Brass Wire

The woollen industry, on which much of England's prosperity depended prior to the Industrial Revolution, was one of the principal users of brass wire through the need for wool cards.

Carding is perhaps the most important process in woollen production. It has not changed essentially, except by the use of machines, for at least seven centuries. After being sorted, scoured, dried and teased, the fluffy masses of wool must be worked up into the yarn from which cloth is woven. This is done in two ways, depending on the length of the original fibres. Long-staple wools are combed to produce roughly parallel fibres which can then be worked into yarn. Short-staple wool, on the other hand, must be first prepared to make the fibres strong by interlacing them. For many centuries this operation was carried out by hand, the wool being worked between pairs of wool cards shaped rather like large butter-pats. Each card had one face covered with leather and thickly studded with short iron and brass wires, on which the material could be pulled in every direction. Carding machines did not come into use until 1748 and were not employed on a large scale until Arkwright's time a generation later.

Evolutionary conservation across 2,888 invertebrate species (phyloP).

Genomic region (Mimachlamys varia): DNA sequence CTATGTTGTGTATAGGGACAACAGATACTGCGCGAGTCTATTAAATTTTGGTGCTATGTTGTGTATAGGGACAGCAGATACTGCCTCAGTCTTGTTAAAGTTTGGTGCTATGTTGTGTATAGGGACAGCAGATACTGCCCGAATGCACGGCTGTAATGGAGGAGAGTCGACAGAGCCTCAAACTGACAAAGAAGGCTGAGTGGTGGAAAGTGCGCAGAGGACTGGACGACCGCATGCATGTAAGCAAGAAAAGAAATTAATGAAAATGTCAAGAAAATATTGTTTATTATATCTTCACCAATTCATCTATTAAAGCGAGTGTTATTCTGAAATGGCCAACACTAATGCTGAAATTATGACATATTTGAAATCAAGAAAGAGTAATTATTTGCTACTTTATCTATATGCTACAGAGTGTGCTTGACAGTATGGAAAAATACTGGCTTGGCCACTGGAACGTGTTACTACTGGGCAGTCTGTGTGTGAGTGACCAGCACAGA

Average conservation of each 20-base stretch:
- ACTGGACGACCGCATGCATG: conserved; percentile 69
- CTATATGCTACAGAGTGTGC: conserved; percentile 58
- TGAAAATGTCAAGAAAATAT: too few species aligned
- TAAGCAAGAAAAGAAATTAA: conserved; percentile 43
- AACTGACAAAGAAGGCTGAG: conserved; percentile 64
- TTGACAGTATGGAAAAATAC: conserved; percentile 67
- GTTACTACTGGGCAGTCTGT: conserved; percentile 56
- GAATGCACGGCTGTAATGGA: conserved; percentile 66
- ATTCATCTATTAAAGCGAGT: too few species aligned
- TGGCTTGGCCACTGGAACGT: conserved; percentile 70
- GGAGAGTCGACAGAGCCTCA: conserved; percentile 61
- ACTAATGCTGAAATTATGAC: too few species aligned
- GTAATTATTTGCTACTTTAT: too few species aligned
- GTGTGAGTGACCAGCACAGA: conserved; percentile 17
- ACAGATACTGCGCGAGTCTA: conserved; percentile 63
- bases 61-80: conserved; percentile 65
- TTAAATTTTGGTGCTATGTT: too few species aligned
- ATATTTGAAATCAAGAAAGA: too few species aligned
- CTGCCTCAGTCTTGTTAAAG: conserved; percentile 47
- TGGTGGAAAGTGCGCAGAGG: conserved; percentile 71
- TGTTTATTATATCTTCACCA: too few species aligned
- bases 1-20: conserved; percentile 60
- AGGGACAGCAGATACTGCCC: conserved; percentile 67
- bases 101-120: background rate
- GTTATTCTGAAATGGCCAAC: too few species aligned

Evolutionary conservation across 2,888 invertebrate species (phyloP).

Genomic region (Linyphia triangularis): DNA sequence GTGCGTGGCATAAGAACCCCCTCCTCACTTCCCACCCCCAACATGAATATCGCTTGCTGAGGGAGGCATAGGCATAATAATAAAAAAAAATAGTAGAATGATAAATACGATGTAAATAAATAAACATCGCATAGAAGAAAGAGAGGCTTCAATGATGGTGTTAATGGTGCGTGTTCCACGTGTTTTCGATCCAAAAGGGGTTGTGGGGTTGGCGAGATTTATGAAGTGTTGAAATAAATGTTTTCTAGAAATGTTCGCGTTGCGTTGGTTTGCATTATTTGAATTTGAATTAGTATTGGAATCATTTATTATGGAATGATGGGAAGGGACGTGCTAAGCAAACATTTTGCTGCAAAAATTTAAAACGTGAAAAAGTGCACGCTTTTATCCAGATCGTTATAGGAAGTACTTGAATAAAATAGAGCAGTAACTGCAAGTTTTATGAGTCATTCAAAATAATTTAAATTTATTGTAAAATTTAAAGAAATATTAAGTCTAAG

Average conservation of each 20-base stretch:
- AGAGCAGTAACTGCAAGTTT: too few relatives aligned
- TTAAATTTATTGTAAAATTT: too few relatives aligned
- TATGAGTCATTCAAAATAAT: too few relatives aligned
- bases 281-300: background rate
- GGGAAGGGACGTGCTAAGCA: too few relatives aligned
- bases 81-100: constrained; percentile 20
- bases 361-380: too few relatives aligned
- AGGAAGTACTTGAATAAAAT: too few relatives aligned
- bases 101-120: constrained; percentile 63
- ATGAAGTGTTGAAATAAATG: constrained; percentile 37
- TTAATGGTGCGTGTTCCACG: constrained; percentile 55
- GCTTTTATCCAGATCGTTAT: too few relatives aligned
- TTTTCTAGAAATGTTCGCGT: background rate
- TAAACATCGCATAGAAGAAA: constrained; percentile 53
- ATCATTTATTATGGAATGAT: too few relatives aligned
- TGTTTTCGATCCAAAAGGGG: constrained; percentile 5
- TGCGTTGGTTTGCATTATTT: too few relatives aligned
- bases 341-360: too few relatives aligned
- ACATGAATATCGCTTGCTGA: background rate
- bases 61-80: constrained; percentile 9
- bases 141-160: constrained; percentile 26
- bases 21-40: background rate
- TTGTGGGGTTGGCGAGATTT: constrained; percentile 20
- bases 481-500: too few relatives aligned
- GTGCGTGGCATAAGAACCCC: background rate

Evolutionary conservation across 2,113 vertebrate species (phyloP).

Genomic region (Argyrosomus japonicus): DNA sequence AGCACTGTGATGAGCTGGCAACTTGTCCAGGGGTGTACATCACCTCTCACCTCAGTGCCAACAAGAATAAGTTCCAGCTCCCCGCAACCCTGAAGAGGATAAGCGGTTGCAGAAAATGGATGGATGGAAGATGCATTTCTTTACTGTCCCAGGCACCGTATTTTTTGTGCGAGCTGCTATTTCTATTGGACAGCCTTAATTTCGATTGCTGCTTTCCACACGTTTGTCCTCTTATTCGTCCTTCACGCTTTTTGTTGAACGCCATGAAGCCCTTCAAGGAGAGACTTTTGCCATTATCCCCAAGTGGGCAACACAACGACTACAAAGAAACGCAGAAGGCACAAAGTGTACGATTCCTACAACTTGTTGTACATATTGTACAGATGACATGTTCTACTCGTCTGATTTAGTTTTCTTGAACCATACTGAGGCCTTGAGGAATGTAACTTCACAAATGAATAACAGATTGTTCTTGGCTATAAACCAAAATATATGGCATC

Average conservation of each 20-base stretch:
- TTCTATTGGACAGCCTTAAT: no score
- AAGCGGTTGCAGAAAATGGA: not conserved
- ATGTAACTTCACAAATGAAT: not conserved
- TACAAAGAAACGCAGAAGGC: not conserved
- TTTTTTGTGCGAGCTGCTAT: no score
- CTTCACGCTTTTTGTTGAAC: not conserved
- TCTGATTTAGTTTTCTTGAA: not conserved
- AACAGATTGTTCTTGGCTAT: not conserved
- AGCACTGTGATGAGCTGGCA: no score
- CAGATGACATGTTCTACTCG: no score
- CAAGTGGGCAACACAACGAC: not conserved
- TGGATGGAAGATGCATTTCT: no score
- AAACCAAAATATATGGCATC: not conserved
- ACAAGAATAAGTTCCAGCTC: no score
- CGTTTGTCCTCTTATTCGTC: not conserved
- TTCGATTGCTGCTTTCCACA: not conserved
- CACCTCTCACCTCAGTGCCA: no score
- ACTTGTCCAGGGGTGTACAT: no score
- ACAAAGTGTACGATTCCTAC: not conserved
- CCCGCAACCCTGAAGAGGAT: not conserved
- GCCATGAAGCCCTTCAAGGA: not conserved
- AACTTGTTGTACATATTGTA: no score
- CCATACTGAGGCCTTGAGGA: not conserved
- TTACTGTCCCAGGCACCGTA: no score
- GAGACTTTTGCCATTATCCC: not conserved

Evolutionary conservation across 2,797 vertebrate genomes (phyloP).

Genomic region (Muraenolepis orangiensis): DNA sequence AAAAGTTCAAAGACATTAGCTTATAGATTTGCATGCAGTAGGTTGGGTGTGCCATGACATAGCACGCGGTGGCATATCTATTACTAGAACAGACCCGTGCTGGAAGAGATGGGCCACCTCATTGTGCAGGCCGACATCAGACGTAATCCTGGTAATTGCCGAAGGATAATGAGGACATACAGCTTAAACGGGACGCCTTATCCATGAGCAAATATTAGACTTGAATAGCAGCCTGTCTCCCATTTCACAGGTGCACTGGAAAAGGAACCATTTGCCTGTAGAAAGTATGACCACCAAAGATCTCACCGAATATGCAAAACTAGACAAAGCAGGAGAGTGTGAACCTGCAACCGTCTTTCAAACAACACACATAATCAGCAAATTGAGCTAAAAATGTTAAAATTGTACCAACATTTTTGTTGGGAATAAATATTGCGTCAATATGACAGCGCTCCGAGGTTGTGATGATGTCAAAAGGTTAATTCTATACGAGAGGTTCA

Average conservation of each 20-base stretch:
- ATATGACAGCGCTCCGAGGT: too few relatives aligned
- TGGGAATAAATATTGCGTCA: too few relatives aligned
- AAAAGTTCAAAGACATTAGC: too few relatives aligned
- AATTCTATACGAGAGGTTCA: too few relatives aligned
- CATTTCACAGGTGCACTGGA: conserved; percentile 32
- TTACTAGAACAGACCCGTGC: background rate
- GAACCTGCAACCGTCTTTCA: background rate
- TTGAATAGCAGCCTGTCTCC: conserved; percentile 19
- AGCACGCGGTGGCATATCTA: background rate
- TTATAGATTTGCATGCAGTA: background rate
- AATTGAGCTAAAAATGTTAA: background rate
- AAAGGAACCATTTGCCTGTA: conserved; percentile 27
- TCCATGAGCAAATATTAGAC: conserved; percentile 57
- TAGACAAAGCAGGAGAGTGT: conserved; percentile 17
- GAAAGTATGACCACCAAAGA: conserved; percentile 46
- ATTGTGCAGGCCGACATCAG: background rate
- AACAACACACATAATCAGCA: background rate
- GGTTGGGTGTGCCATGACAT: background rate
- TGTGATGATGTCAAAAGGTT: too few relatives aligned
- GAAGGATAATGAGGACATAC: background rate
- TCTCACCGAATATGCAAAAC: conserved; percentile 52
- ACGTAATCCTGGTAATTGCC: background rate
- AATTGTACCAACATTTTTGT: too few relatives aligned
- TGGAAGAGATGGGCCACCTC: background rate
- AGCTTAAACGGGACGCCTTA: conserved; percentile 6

One of the main activities of the Mineral and Battery Company of Shakespeare's day was to produce brass wire. The company had a monopoly that occasioned much outcry both in Parliament and in the country, and although the monopoly was eventually broken it was not before large quantities of brass wire had been smuggled in from the Continent.

Up to the Elizabethan period, copper or brass wire was drawn by hand in Britain by a very primitive process. One method consisted of two men seated on swings facing one another with a narrow strip of brass fastened to a belt round each man's waist. By propelling the swings with their feet they could swing apart and gradually produce a crude type of wire by stretching the brass. (15) Wire was also made by the equally laborious process of hammering, until that was superseded by drawing; this latter process is believed to have been invented at Nuremberg in the 14th Century. At first, drawn wire was pulled through a die by hand, but later by machinery driven by water- or horse-power.

15 HAMILTON, H. The Early English Copper and Brass Industries to 1800 (1926), p. 344.